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What's Brewing Overseas

Starbucks is an American imitation of a Europen concept.

May 29, 2004

As president of Starbucks International, Martin Coles says that making sure that the customer experience translates appropriately across cultural lines is an unqualified must.

    "We’ll expand more slowly than we have to rather than over-expand and compromise the quality of the experience our customers get," he says.

    Coles won’t reveal what Starbucks spends on employee development in order ensure top customer service around the world, but he will say that the efforts to recruit, train, compensate and retain employees overseas are so huge that together they compose one of the biggest expenditures in the multibillion-dollar company budget.

    Training, for example, typically includes flying new "partners," as employees are called, to company headquarters in Seattle for intensive training and to other locations for store experience and an additional eight weeks of instruction. Whenever the company enters a new market, Starbucks brings new partners to Seattle for six to 12 weeks of training on topics ranging from business practices to how to produce and roast coffee, Coles says.

    This kind of commitment is, of course, expensive. That’s why some skeptics think that the Starbucks expansion overseas is unsustainable. Barry Sine, an analyst at H.D. Brous & Co., says he doesn’t think staffing will be a problem in overseas markets like China and Europe, but that the company has an uphill battle for customers.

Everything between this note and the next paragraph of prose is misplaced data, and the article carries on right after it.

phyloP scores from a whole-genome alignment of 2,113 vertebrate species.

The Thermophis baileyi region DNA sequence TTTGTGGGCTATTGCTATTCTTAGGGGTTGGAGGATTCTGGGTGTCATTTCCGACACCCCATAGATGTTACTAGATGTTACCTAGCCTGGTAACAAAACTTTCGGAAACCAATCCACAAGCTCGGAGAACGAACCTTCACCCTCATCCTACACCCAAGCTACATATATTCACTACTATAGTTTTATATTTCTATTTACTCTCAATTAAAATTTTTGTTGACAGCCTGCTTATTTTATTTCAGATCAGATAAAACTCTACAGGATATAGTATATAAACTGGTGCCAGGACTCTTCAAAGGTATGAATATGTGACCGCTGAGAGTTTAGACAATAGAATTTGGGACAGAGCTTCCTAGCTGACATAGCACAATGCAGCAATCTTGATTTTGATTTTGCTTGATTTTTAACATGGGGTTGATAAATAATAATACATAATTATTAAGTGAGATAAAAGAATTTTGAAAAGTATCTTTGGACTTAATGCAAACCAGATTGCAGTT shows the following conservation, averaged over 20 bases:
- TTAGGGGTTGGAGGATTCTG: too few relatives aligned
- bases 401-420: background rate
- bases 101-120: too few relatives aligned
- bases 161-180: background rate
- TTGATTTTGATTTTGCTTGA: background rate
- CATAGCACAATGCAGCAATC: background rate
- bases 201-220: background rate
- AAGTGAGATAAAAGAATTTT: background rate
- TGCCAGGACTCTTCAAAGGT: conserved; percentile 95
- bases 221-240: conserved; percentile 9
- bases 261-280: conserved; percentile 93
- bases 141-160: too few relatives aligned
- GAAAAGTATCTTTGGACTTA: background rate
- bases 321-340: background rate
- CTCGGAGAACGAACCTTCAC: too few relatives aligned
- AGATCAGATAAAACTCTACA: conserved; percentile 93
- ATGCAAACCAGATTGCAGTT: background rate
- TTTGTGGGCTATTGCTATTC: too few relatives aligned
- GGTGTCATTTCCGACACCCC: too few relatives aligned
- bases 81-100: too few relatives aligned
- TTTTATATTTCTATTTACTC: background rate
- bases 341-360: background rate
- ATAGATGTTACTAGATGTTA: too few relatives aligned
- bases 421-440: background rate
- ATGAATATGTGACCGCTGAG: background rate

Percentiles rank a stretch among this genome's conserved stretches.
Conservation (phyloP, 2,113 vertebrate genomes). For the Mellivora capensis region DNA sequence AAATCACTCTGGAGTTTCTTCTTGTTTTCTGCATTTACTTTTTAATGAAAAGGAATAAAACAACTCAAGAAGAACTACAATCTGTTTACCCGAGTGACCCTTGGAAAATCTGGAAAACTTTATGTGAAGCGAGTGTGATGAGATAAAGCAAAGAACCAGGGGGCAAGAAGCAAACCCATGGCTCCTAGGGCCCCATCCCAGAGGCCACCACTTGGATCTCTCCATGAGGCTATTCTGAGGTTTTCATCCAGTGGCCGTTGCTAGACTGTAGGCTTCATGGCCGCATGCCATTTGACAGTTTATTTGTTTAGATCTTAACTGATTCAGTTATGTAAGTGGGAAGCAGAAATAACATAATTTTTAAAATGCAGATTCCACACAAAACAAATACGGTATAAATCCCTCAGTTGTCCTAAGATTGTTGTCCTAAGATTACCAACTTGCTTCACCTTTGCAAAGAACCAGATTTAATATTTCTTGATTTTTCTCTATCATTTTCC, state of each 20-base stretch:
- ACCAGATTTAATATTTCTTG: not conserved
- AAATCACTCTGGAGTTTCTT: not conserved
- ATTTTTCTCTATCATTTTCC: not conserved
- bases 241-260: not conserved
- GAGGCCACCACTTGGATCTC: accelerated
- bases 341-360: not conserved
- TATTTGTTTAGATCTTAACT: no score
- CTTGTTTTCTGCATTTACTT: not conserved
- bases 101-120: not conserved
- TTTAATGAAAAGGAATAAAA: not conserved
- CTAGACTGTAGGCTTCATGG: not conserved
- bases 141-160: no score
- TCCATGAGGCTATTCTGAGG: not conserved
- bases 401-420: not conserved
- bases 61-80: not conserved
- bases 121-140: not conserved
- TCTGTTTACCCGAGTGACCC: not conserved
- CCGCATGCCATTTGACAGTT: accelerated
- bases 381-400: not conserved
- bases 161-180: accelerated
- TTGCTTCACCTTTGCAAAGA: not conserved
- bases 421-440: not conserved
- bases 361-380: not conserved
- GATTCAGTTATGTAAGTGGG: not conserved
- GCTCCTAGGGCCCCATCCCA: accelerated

"Starbucks is an American imitation of a European concept," Sine says. "To try to sell that back to the Europeans, that’s a real marketing challenge."

    In Austria, proud capital of coffeehouse culture, the company planned to have 60 stores, beginning with one opening a month last year. But as 2005 begins, the total number in Austria is eight stores, all in and around Vienna. That’s down from 10; two didn’t make it.

    While Starbucks International has struggled for profitability since 1996, when the first 12 overseas stores opened in Japan, fiscal 2004 may have marked a turning point. Total international revenues were up 31 percent, pushing the balance to a slight profit for the first time. For now, the international expansion is going full steam ahead.

    Starbucks opened 413 new international stores in fiscal 2004, bringing the total number of Starbucks outside the United States to 2,437 locations in 33 countries as of October. Two months later, there were nearly 100 more international stores in countries as diverse as Chile, Turkey and Korea. Coles says that the long-term target of 15,000 international stores is attainable and cites China as the next big market and Europe as "an open book."

Workforce Management, February 2005, p. 32 -- Subscribe Now!